The UK’s Office of Fair Trading has launched an investigation to find out whether some free web-based games and mobile applications for children are breaking the law. It’s particularly concerned that games may include a ‘direct exhortation’ encouraging children to make a purchase or persuade their parents to buy advertised products for them, as this is illegal under consumer protection regulations. In addition, it’s concerned that the ‘full cost’ of a child’s game isn’t always obvious when a game is first accessed or downloaded.
A number of companies offering free web or app-based games have been contacted by the OFT, which wants more information about in-game marketing to children. The OFT is also asking concerned parents and consumer groups to pass on any information about misleading or inappropriate practices.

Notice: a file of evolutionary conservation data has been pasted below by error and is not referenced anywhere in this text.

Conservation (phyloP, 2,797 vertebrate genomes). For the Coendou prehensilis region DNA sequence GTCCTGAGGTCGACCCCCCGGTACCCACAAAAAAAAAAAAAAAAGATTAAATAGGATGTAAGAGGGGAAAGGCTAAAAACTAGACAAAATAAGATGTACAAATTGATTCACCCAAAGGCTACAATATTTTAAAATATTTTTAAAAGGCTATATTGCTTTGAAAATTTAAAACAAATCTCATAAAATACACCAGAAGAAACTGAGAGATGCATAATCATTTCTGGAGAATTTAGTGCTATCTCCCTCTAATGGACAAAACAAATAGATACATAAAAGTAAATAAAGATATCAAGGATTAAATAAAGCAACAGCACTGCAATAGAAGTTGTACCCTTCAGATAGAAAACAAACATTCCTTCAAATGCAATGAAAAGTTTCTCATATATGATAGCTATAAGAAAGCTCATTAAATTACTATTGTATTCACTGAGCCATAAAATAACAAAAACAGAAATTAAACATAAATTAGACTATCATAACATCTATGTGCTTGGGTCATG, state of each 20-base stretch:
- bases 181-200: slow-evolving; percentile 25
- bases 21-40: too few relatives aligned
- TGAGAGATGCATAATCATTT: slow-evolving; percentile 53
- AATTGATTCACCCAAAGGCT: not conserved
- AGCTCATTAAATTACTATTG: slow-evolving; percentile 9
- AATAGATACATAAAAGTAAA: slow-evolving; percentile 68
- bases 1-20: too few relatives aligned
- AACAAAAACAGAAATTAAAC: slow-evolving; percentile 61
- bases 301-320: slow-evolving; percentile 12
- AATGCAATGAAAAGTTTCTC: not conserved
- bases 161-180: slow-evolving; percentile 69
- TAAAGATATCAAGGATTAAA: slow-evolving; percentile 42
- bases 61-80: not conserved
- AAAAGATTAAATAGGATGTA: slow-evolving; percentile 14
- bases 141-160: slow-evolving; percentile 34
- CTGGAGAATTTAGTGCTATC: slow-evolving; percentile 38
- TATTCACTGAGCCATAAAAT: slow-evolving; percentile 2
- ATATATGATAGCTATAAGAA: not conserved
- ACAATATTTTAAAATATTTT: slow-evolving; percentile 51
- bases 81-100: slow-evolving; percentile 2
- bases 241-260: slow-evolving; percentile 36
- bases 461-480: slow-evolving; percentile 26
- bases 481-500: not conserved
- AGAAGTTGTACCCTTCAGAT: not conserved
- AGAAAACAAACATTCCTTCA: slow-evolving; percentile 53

Cavendish Elithorn, OFT Senior Director for Goods and Consumer, said “We are concerned that children and their parents could be subject to unfair pressure to purchase when they are playing games they thought were free, but which can actually run up substantial costs. The OFT is not seeking to ban in-game purchases, but the games industry must ensure it is complying with the relevant regulations so that children are protected. We are speaking to the industry and will take enforcement action if necessary.”
Results from the investigation are expected to be published by October.
[OFT investigation into children’s games]